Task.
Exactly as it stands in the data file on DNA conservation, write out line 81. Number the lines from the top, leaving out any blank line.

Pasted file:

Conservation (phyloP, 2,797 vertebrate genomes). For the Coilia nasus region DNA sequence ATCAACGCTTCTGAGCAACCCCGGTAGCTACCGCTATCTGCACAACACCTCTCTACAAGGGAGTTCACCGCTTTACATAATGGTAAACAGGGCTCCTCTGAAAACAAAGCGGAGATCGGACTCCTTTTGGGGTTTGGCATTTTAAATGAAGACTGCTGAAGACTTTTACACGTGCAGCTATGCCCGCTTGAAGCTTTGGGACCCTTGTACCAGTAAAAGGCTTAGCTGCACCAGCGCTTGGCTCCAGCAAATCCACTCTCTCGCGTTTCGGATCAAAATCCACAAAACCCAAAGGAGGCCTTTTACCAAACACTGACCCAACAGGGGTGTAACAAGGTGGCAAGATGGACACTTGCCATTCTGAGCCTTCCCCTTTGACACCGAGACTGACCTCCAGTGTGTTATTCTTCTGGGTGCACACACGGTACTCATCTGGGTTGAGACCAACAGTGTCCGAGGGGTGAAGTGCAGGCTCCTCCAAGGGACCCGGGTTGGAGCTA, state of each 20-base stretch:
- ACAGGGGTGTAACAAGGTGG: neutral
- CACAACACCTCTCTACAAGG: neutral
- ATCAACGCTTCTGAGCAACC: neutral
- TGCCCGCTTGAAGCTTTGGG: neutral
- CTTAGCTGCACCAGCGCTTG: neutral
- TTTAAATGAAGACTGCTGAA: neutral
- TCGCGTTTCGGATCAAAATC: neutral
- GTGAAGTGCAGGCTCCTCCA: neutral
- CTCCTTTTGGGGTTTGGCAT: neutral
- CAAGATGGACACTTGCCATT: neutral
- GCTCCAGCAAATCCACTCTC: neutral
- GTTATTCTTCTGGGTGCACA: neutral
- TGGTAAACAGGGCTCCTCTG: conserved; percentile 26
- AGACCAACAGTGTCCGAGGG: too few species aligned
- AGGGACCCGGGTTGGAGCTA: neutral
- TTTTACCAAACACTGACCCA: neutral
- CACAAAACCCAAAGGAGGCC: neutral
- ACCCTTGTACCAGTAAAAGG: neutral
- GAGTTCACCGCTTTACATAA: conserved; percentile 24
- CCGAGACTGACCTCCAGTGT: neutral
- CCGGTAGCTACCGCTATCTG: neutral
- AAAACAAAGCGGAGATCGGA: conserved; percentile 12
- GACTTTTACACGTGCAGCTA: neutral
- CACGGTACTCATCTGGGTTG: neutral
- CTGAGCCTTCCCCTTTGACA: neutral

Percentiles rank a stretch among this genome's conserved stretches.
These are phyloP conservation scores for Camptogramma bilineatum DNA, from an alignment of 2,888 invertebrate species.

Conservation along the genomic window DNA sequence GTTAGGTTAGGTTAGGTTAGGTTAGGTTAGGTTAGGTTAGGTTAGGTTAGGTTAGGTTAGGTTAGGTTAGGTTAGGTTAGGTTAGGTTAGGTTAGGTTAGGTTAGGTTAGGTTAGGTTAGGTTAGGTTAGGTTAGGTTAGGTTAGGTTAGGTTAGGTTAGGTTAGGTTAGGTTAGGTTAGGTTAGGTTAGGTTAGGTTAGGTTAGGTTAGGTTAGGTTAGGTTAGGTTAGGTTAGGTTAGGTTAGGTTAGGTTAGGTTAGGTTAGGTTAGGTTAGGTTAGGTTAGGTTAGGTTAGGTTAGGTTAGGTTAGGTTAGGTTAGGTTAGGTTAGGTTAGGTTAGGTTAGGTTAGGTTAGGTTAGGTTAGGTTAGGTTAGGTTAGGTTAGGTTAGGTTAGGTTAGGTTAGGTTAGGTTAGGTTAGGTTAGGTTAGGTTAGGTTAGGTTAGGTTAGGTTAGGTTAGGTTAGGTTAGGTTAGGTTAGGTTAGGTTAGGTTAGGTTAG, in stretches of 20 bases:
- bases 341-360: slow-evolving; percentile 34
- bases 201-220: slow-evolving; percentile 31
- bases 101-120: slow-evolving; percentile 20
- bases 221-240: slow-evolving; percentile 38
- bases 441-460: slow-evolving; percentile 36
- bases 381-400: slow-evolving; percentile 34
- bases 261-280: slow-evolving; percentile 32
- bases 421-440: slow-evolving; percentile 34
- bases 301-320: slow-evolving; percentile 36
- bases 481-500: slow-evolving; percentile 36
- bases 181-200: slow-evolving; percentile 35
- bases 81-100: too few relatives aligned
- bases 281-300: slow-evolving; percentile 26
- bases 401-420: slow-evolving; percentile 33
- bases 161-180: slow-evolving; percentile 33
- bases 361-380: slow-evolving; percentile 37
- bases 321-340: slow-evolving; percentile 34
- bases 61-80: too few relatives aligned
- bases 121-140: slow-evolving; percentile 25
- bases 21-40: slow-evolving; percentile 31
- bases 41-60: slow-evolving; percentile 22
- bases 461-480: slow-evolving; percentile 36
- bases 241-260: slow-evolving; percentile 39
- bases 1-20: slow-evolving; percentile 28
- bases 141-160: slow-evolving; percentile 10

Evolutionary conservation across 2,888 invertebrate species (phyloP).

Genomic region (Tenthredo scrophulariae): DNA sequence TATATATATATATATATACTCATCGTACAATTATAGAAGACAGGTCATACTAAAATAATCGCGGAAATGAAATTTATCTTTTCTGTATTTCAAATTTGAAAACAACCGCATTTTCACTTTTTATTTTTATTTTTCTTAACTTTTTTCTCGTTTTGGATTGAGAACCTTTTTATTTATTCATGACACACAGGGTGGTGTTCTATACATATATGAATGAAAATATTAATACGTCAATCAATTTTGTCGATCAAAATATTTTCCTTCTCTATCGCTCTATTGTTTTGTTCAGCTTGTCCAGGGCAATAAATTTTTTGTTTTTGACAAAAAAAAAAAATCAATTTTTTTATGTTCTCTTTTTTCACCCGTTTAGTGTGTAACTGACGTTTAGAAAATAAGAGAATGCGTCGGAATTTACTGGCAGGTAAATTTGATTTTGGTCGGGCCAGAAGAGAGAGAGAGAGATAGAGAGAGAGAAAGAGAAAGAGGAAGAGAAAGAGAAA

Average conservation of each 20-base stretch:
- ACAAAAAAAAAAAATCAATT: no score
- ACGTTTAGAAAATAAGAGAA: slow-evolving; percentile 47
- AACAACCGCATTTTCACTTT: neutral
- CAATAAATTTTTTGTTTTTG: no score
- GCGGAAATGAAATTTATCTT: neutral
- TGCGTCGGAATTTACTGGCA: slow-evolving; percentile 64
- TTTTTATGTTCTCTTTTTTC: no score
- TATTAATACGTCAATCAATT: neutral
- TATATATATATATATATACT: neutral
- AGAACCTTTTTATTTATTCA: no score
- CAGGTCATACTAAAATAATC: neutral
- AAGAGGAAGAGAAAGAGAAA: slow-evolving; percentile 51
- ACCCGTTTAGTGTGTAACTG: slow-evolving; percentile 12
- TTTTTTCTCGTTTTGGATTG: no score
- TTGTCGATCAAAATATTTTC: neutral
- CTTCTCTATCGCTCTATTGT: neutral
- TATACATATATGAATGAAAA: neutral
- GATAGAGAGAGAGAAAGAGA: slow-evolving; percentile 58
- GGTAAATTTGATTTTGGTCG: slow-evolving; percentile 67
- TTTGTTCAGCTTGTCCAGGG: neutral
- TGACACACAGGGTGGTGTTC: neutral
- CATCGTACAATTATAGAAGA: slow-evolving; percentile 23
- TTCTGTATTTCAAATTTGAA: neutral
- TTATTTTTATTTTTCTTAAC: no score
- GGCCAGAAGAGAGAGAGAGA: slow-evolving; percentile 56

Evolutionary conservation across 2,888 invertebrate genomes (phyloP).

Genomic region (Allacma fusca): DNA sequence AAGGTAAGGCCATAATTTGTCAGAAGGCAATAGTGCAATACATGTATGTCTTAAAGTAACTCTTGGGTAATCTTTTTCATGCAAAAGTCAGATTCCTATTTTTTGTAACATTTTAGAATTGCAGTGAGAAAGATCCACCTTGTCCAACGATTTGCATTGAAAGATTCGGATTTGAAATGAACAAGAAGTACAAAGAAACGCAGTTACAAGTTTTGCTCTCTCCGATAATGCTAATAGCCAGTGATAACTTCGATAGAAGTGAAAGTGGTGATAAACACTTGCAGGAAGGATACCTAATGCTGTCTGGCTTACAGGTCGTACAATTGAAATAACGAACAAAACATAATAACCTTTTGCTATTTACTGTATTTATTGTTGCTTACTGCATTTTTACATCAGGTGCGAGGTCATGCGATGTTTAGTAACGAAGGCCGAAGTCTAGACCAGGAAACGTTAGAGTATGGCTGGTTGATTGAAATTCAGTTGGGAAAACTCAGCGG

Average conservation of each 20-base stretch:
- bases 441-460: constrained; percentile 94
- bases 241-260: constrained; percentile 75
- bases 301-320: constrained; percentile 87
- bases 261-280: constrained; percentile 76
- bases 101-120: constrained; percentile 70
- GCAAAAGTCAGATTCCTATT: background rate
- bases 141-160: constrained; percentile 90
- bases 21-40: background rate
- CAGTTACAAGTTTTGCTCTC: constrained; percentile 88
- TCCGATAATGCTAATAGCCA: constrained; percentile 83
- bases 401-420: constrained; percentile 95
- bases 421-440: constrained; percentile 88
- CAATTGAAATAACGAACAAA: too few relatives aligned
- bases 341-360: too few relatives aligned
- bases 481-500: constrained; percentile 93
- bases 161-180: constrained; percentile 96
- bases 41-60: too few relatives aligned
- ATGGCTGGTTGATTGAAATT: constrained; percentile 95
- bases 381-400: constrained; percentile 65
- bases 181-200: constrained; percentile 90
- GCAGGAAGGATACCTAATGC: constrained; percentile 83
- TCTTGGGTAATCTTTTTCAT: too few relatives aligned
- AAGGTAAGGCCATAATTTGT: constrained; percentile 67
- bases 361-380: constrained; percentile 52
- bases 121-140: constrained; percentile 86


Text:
- TTATTTTTATTTTTCTTAAC: no score